A Kidnapping That Could Change the Middle East

By Shehab Al Makahleh

If anyone wanted confirmation of Russia’s increasing and potentially dominant role in Middle Eastern affairs, they need look no further than the visit last month of Qatar’s young emir, Sheikh Tamim bin Hamad, to Moscow. Sheikh Tamim sought Russian President Putin’s assistance in rescuing 26 Qataris kidnapped in southern Iraq, some of whom are members of the royal family.

This visit, kept very quiet in diplomatic circles, could have wide-ranging implications for the future of the region and, in particular, consolidate Russia’s new centrality as a decisive diplomatic player in the Middle East.

In fact, Qatar’s official cover story for the visit of its head of state to Russia reinforces this reality. The Qataris had announced that the visit was related to the peace process in Syria. The meeting with Putin was followed up with an announcement that Qatar counts on Russia to play a major role in resolving the catastrophic situation in Syria through a political settlement, which is at once a U-turn in the Qatari position toward the Syrian cause and an assurance of the constrictive diplomatic role that Russia can play on the ground.

The old American political maxim “all politics are local” may in fact be at play here. It is possible the change in heart by Qatar on the diplomatic front is driven solely by its concerns for its missing citizens. Indeed, among the abducted are believed to be several members of the royal family.

The Qataris were kidnapped from a hunting camp in Samawa, located in southern Iraq, after they were given official permission for the hunting trip by Iraqi authorities. Official reports from Iraq indicate that a group of some 100 gunmen driving dozens of pickup trucks carried out the ambush. The prisoners were taken away to an unknown location. The Gulf Cooperation Council, of which Qatar is a member, described the kidnapping as “an action that harms the bonds of brotherly relations between Arab brothers.”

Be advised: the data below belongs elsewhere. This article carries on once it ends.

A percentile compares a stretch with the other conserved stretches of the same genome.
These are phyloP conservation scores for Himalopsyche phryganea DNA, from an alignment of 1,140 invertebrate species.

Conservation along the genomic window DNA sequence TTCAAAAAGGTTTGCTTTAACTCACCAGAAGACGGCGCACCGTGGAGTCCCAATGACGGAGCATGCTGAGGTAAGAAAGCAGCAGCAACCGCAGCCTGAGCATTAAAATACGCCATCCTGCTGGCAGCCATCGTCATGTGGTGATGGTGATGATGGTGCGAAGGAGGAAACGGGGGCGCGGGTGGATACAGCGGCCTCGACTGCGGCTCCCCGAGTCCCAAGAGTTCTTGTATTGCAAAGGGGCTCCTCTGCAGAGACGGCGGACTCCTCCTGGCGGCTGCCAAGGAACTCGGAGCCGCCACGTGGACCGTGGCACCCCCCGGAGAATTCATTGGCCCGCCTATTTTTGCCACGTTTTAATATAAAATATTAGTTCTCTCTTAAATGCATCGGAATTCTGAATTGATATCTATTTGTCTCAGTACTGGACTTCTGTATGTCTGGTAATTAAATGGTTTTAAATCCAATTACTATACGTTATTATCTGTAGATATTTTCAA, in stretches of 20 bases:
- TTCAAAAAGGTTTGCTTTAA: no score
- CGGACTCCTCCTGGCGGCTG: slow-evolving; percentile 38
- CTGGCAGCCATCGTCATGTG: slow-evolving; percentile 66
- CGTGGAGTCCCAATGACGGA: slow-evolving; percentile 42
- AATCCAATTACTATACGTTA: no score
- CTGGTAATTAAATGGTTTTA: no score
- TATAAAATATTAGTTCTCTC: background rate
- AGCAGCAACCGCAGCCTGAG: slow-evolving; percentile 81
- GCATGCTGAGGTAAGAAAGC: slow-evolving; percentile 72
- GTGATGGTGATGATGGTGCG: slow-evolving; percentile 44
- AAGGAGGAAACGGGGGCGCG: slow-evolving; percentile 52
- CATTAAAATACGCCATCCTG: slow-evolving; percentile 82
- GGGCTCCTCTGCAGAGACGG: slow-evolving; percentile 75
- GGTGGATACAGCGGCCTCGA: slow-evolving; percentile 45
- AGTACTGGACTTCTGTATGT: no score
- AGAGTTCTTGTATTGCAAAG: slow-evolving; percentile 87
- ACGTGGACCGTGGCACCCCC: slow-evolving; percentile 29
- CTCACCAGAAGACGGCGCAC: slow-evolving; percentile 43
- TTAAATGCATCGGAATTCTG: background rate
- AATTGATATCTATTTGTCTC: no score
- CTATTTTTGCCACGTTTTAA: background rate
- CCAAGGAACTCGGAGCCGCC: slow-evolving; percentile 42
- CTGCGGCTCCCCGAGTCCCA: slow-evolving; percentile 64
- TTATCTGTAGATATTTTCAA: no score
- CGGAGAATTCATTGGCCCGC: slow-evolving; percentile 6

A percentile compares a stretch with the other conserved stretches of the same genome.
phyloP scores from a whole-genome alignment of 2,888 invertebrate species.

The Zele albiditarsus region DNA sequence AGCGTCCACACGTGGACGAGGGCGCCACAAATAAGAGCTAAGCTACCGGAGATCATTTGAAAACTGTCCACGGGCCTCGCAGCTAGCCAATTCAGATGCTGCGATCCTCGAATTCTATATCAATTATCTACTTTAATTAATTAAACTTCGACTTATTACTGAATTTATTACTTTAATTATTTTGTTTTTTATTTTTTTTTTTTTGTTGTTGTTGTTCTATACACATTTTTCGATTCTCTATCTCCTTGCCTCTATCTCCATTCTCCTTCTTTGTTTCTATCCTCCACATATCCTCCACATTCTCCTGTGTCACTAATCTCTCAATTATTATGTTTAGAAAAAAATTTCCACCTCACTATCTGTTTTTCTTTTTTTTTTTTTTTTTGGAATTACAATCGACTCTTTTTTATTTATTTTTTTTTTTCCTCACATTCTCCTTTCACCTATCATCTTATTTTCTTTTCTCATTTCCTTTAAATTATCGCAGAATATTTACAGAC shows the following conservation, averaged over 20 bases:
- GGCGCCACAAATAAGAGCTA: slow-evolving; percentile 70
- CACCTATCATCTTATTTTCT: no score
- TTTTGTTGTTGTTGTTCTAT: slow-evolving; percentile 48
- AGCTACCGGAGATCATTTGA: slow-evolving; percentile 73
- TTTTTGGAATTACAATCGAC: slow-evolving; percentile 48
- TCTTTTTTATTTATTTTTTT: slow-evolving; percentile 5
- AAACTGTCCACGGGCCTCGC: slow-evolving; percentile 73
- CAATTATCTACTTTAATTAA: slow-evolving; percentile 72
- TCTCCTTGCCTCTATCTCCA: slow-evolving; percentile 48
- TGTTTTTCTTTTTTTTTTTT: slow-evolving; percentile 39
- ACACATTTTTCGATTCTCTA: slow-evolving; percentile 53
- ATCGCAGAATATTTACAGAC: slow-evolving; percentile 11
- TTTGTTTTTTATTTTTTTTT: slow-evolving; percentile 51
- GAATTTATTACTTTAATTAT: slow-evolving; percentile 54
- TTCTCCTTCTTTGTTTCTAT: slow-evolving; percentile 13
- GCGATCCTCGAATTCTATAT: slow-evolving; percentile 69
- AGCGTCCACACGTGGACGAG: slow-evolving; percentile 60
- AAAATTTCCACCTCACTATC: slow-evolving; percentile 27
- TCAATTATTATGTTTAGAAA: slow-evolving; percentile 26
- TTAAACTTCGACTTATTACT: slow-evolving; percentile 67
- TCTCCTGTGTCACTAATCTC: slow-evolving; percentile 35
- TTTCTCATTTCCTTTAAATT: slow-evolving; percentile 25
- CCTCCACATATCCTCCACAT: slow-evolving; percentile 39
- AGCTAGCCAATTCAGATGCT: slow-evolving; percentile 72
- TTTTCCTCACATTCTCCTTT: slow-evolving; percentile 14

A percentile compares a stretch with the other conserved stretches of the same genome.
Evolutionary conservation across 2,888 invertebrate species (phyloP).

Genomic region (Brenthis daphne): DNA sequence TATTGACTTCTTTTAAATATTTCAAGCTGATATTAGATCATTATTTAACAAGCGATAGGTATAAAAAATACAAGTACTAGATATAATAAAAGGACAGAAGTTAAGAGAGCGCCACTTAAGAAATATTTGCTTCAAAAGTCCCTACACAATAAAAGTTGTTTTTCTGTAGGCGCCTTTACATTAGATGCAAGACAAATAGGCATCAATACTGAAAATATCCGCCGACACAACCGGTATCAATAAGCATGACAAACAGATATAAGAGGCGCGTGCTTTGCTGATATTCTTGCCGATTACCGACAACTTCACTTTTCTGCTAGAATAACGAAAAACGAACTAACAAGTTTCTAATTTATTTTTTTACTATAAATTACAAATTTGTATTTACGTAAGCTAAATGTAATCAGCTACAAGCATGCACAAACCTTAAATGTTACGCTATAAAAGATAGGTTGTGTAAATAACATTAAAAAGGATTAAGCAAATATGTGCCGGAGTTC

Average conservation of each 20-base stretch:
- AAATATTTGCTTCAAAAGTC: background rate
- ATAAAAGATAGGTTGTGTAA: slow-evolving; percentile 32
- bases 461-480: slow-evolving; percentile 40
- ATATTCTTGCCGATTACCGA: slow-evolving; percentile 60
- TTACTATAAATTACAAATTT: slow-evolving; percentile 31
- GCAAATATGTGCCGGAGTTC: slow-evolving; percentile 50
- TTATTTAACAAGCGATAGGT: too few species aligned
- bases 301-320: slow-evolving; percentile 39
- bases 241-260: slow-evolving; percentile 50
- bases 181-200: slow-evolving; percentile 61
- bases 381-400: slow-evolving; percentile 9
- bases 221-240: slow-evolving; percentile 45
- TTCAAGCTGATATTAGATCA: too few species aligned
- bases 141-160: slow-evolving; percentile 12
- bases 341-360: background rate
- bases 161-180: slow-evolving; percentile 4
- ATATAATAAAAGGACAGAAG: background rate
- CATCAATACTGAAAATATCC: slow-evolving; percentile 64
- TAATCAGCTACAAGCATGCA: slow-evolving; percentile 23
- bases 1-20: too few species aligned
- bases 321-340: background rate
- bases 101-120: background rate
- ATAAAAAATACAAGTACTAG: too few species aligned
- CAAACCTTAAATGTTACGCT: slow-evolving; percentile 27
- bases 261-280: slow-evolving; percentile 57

But regardless of Qatar’s motive, Sheikh Tamim had few other options save for visiting Moscow and seeking from Putin his mediation to help release the kidnapped Qataris. Only Russia has the diplomatic leverage in Iraq—particularly with the Shiite community in southern Iraq believed to be holding the Qataris—to resolve the matter. Russia’s assistance will no doubt come in exchange for diplomatic and political concessions from Qatar. These concessions will likely include finding common ground on a number of foreign policy issues, including Iraq and Syria. Qatar will need to reconsider its sponsorship of a host of Sunni Islamist factions that Ankara and Doha used to increase their political influence in the Middle East. At present, the U.S. and the West lack the same efficacy as Russia in their ability to help Qatar resolve this crisis and influence events on the ground in Syria.

Furthermore, last year Ankara and Doha signed a military agreement permitting joint deployment of troops in either Turkey or Qatar, a remarkable sign of Turkey’s return to the Gulf one century after the withdrawal of Ottoman armies from Qatar. According to Russia’s foreign ministry, all of these issues had been discussed during Tamim’s visit to Moscow, in addition to the release of the Qataris held in Iraq. Qatar, government sources in Moscow say, pledged to stop arming hardline Islamists in Syria and mitigate its previous support for the Muslim Brotherhood, which Doha had backed as a proxy against regimes opposing Qatari strategies and policies in the region.

After the emir’s return from Russia, all eyes are on Qatar’s next move in the Syrian-Iraqi quagmire. The ever-shifting sands of regional diplomacy may now be bending to Moscow’s will.



Shehab Al Makahleh is a journalist and co-founder of Geo-strategic and Political Studies of the Middle East Media.

[Photo courtesy of Wikimedia Commons]

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